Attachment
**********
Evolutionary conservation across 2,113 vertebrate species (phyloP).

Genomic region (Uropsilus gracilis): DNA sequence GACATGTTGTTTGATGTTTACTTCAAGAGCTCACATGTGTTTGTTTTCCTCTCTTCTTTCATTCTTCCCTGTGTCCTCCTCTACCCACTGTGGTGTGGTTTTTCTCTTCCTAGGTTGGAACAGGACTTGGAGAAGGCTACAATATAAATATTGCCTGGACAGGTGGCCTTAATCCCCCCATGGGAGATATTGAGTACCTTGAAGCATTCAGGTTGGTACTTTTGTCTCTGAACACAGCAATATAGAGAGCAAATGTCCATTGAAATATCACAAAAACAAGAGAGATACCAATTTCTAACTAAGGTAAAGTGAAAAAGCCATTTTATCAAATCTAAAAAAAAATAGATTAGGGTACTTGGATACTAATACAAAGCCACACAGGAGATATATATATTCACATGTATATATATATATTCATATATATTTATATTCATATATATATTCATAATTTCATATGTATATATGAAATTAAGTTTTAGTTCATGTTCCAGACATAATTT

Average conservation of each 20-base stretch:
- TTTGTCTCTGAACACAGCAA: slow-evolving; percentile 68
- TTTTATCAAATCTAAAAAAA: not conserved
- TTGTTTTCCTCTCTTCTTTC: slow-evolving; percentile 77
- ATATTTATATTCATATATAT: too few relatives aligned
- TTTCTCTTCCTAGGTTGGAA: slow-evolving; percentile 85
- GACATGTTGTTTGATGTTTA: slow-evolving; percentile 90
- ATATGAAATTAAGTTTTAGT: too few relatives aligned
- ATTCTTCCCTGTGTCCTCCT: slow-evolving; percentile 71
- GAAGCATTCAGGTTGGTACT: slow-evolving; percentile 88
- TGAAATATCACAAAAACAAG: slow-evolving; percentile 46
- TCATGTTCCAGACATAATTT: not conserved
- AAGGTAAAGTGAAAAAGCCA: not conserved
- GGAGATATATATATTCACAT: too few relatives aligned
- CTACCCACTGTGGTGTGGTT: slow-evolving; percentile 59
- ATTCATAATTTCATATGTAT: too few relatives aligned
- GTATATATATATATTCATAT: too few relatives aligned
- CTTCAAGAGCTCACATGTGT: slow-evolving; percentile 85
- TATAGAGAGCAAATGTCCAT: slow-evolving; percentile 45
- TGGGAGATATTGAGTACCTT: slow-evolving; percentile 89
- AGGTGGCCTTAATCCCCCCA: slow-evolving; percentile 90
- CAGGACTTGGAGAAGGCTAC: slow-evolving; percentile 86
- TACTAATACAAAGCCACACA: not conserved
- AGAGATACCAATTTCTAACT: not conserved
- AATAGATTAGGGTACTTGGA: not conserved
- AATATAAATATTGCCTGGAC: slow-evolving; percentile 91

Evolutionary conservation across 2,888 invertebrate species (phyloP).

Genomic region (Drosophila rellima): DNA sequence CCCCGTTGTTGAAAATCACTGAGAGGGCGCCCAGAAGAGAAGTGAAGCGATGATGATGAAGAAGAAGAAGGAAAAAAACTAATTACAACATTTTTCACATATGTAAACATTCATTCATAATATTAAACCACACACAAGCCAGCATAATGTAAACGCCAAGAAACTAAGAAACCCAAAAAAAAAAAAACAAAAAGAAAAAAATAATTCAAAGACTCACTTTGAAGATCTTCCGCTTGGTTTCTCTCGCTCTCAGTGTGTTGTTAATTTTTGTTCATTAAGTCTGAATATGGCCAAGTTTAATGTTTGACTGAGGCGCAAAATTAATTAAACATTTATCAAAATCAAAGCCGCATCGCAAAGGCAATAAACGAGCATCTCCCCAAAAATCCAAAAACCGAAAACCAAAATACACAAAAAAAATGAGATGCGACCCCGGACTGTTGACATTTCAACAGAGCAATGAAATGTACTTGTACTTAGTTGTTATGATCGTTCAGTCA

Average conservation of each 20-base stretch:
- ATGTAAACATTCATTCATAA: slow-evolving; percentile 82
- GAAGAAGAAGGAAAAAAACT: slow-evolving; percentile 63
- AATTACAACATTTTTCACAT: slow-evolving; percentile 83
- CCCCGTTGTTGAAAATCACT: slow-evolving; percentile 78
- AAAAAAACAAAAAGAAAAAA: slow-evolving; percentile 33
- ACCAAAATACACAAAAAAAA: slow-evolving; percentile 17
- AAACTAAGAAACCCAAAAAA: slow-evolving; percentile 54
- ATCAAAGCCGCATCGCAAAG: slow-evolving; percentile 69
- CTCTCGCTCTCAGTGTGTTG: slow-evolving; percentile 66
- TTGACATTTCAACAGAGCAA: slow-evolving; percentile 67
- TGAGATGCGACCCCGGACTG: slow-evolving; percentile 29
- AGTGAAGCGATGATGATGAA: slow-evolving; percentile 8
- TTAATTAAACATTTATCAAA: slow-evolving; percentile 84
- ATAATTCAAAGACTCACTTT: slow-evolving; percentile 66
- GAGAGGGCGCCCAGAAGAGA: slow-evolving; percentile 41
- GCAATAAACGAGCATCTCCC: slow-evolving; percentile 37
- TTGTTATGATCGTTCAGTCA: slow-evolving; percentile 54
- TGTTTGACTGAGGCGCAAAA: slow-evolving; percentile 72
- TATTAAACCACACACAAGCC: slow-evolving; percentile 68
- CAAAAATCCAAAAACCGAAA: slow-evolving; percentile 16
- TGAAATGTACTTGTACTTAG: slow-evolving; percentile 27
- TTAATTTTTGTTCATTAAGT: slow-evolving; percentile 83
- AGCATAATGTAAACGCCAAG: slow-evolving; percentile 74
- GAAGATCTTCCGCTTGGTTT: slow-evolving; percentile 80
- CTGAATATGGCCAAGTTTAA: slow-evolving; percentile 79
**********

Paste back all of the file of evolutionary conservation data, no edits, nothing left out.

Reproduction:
Evolutionary conservation across 2,113 vertebrate species (phyloP).

Genomic region (Uropsilus gracilis): DNA sequence GACATGTTGTTTGATGTTTACTTCAAGAGCTCACATGTGTTTGTTTTCCTCTCTTCTTTCATTCTTCCCTGTGTCCTCCTCTACCCACTGTGGTGTGGTTTTTCTCTTCCTAGGTTGGAACAGGACTTGGAGAAGGCTACAATATAAATATTGCCTGGACAGGTGGCCTTAATCCCCCCATGGGAGATATTGAGTACCTTGAAGCATTCAGGTTGGTACTTTTGTCTCTGAACACAGCAATATAGAGAGCAAATGTCCATTGAAATATCACAAAAACAAGAGAGATACCAATTTCTAACTAAGGTAAAGTGAAAAAGCCATTTTATCAAATCTAAAAAAAAATAGATTAGGGTACTTGGATACTAATACAAAGCCACACAGGAGATATATATATTCACATGTATATATATATATTCATATATATTTATATTCATATATATATTCATAATTTCATATGTATATATGAAATTAAGTTTTAGTTCATGTTCCAGACATAATTT

Average conservation of each 20-base stretch:
- TTTGTCTCTGAACACAGCAA: slow-evolving; percentile 68
- TTTTATCAAATCTAAAAAAA: not conserved
- TTGTTTTCCTCTCTTCTTTC: slow-evolving; percentile 77
- ATATTTATATTCATATATAT: too few relatives aligned
- TTTCTCTTCCTAGGTTGGAA: slow-evolving; percentile 85
- GACATGTTGTTTGATGTTTA: slow-evolving; percentile 90
- ATATGAAATTAAGTTTTAGT: too few relatives aligned
- ATTCTTCCCTGTGTCCTCCT: slow-evolving; percentile 71
- GAAGCATTCAGGTTGGTACT: slow-evolving; percentile 88
- TGAAATATCACAAAAACAAG: slow-evolving; percentile 46
- TCATGTTCCAGACATAATTT: not conserved
- AAGGTAAAGTGAAAAAGCCA: not conserved
- GGAGATATATATATTCACAT: too few relatives aligned
- CTACCCACTGTGGTGTGGTT: slow-evolving; percentile 59
- ATTCATAATTTCATATGTAT: too few relatives aligned
- GTATATATATATATTCATAT: too few relatives aligned
- CTTCAAGAGCTCACATGTGT: slow-evolving; percentile 85
- TATAGAGAGCAAATGTCCAT: slow-evolving; percentile 45
- TGGGAGATATTGAGTACCTT: slow-evolving; percentile 89
- AGGTGGCCTTAATCCCCCCA: slow-evolving; percentile 90
- CAGGACTTGGAGAAGGCTAC: slow-evolving; percentile 86
- TACTAATACAAAGCCACACA: not conserved
- AGAGATACCAATTTCTAACT: not conserved
- AATAGATTAGGGTACTTGGA: not conserved
- AATATAAATATTGCCTGGAC: slow-evolving; percentile 91

Evolutionary conservation across 2,888 invertebrate species (phyloP).

Genomic region (Drosophila rellima): DNA sequence CCCCGTTGTTGAAAATCACTGAGAGGGCGCCCAGAAGAGAAGTGAAGCGATGATGATGAAGAAGAAGAAGGAAAAAAACTAATTACAACATTTTTCACATATGTAAACATTCATTCATAATATTAAACCACACACAAGCCAGCATAATGTAAACGCCAAGAAACTAAGAAACCCAAAAAAAAAAAAACAAAAAGAAAAAAATAATTCAAAGACTCACTTTGAAGATCTTCCGCTTGGTTTCTCTCGCTCTCAGTGTGTTGTTAATTTTTGTTCATTAAGTCTGAATATGGCCAAGTTTAATGTTTGACTGAGGCGCAAAATTAATTAAACATTTATCAAAATCAAAGCCGCATCGCAAAGGCAATAAACGAGCATCTCCCCAAAAATCCAAAAACCGAAAACCAAAATACACAAAAAAAATGAGATGCGACCCCGGACTGTTGACATTTCAACAGAGCAATGAAATGTACTTGTACTTAGTTGTTATGATCGTTCAGTCA

Average conservation of each 20-base stretch:
- ATGTAAACATTCATTCATAA: slow-evolving; percentile 82
- GAAGAAGAAGGAAAAAAACT: slow-evolving; percentile 63
- AATTACAACATTTTTCACAT: slow-evolving; percentile 83
- CCCCGTTGTTGAAAATCACT: slow-evolving; percentile 78
- AAAAAAACAAAAAGAAAAAA: slow-evolving; percentile 33
- ACCAAAATACACAAAAAAAA: slow-evolving; percentile 17
- AAACTAAGAAACCCAAAAAA: slow-evolving; percentile 54
- ATCAAAGCCGCATCGCAAAG: slow-evolving; percentile 69
- CTCTCGCTCTCAGTGTGTTG: slow-evolving; percentile 66
- TTGACATTTCAACAGAGCAA: slow-evolving; percentile 67
- TGAGATGCGACCCCGGACTG: slow-evolving; percentile 29
- AGTGAAGCGATGATGATGAA: slow-evolving; percentile 8
- TTAATTAAACATTTATCAAA: slow-evolving; percentile 84
- ATAATTCAAAGACTCACTTT: slow-evolving; percentile 66
- GAGAGGGCGCCCAGAAGAGA: slow-evolving; percentile 41
- GCAATAAACGAGCATCTCCC: slow-evolving; percentile 37
- TTGTTATGATCGTTCAGTCA: slow-evolving; percentile 54
- TGTTTGACTGAGGCGCAAAA: slow-evolving; percentile 72
- TATTAAACCACACACAAGCC: slow-evolving; percentile 68
- CAAAAATCCAAAAACCGAAA: slow-evolving; percentile 16
- TGAAATGTACTTGTACTTAG: slow-evolving; percentile 27
- TTAATTTTTGTTCATTAAGT: slow-evolving; percentile 83
- AGCATAATGTAAACGCCAAG: slow-evolving; percentile 74
- GAAGATCTTCCGCTTGGTTT: slow-evolving; percentile 80
- CTGAATATGGCCAAGTTTAA: slow-evolving; percentile 79